You may have seen my latest ‘annual top reads’ post, but I decided I wanted to do an extra post that was a bit special – the books that have been most compelling for me over the last 10 years.
Each of these books has become one that I often refer to or recommend; has fundamentally shifted the way I think about something; or has introduced a critical new concept to the ‘furniture of my mind’.
I will say it was very difficult to narrow down the list, but each of these books has made a significant impact on me during the 2010s, and I would highly recommend all of them.
So without further ado, and in no particular order…
Looking for holiday reads now that Christmas is over? Want to plan to read more in 2018? Here are my top 10 reads from 2017, in no particular order, plus the full list of books I read throughout the year.
As the inimitable Dr. Seuss so memorably put it, “The more that you read, the more things you will know. The more that you learn, the more places you’ll go!”
Plus, in a world that’s increasingly distracted and insular, making reading a regular part of your life helps develop both your focus and your empathy, increasing the potential for you to bring your best both to tasks and to relationship. That sounds to me like a good way to set yourself up for the best possible 2018!
It’s that time of year again! If you’re looking for ideas on what to read in 2017, here’s a round-up of the books that stood out to me this year. If you’re looking for tips on how to read more in 2017, check out this earlier post on ‘4 Easy Ways to Read More’.
There were a few stand-outs for me this year in my reading list, including my first ever read of the Harry Potter series (what?! How could I have never read them before? I know…), and a successful second attempt at reading Thomas Piketty’s 700-page book on economics and inequality, ‘Capital in the 21st Century’, which I had tried and failed to finish when it came out a couple of years ago. I’m so glad I gave it a second try, because it turned out to be SO fascinating. I also started reading a few of the titles on the list of ‘A Year of Reading the World’, which gives suggestions for books translated into English from each nation in the world.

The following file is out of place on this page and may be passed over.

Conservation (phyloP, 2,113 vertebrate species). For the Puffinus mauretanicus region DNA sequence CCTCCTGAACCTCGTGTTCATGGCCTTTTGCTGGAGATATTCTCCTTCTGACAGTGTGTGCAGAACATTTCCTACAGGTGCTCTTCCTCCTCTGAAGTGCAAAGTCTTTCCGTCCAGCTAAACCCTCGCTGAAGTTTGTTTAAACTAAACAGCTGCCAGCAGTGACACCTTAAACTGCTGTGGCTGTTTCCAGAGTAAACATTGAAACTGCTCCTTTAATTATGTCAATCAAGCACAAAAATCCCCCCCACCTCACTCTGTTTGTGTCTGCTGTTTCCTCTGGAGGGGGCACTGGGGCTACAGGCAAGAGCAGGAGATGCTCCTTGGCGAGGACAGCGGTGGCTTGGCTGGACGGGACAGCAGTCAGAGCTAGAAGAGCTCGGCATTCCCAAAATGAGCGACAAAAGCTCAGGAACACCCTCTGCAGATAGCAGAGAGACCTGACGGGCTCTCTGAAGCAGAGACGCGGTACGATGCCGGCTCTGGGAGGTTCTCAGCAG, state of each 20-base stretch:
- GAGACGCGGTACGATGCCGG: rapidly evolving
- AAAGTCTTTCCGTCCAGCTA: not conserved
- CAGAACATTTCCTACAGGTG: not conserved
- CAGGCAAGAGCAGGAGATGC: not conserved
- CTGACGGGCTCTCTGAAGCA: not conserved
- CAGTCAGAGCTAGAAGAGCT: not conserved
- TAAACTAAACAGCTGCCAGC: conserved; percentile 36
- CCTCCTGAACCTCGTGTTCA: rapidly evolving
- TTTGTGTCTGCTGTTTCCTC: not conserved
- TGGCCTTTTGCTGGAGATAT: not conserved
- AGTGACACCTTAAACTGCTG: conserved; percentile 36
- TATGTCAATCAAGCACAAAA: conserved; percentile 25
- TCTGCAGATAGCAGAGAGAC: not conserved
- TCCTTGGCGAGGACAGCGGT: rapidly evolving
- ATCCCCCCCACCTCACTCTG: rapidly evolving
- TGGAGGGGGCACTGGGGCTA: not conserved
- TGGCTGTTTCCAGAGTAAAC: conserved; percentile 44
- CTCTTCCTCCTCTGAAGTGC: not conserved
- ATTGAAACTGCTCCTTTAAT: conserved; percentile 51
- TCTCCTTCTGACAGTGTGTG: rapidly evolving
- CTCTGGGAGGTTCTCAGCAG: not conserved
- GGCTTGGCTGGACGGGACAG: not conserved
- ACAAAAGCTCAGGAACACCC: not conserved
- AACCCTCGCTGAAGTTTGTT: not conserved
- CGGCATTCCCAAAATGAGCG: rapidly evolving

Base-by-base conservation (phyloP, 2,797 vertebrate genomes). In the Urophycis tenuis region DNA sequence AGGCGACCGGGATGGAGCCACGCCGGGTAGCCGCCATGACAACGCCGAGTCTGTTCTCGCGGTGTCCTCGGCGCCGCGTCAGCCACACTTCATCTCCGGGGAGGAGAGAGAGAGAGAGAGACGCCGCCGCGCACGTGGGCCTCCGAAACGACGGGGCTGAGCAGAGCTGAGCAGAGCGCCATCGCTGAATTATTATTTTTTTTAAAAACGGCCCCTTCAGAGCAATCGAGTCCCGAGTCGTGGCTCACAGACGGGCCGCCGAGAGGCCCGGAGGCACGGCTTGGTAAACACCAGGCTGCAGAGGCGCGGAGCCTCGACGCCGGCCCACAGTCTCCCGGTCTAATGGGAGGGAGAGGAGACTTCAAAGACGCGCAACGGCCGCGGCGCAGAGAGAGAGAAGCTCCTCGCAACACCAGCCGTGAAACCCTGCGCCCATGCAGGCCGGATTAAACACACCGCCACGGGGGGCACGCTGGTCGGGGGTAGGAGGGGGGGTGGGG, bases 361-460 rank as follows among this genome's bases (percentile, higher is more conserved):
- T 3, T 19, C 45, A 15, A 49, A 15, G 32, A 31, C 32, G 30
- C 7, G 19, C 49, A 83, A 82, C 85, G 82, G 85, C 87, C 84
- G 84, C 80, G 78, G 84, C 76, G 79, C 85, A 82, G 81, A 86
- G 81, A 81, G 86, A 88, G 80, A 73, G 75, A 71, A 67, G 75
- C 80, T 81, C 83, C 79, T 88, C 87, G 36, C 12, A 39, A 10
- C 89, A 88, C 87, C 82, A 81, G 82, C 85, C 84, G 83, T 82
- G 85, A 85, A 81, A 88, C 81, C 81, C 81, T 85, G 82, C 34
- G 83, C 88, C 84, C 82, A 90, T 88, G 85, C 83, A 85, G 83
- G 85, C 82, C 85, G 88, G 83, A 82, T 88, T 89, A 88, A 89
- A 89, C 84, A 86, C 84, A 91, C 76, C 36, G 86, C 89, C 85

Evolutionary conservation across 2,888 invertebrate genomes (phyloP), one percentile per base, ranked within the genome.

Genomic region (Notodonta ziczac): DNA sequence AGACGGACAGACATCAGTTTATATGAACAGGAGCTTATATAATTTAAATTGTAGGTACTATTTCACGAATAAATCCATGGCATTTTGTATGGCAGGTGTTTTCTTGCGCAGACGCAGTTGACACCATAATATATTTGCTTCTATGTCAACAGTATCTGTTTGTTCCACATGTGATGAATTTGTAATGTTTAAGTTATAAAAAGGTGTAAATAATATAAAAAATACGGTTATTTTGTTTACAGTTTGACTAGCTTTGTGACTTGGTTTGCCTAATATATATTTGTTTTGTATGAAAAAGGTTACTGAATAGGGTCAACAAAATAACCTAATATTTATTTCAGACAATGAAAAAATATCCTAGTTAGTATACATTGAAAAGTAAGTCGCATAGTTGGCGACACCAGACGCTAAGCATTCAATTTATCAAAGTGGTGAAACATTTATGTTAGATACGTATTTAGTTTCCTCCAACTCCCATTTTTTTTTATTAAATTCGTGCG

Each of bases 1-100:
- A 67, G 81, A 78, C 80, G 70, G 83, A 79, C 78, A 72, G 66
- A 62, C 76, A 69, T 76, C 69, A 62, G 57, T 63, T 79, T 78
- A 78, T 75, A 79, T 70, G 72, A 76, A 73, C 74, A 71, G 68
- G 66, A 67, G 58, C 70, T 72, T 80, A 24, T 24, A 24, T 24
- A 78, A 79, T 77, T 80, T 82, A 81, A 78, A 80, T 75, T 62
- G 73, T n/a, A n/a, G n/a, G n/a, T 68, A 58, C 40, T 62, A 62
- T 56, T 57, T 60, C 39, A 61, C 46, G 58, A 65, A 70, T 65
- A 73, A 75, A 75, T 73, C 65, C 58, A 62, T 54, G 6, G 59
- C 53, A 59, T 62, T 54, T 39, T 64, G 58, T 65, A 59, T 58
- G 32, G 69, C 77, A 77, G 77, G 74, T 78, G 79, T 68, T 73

Here are the top 10 books that I found most impacting, significant or enjoyable, along with the rest of my reading list for the year –
There’s a famous parable about six blind men and an elephant. Each of the men approach the elephant from a different angle, and, using only their sense of touch, discuss what they find. ‘It’s a rope’, says the man holding the tail. ‘No, it’s a tree branch’, says the one holding the trunk. The man holding the tusk thinks it’s a pipe, and on they go, disagreeing, until a king approaches and explains the elephant as a whole animal. The lesson, of course, is that they were all partially right – it’s just that each of them had access to a different part of the truth, and none of them, with only his own perspective, had the whole picture.
The reason this parable has been around for hundreds of years and been retold throughout numerous cultures, is that it contains a simple, powerful truth about human nature – we have a tendency to blindspots. We find ourselves viewing the world from a particular perspective, and tuning out voices that might conflict with that understanding. Yet there are a few simple things we can do to help correct for this tendency, and so be in the best position to see the true big picture and make the best decision in light of that.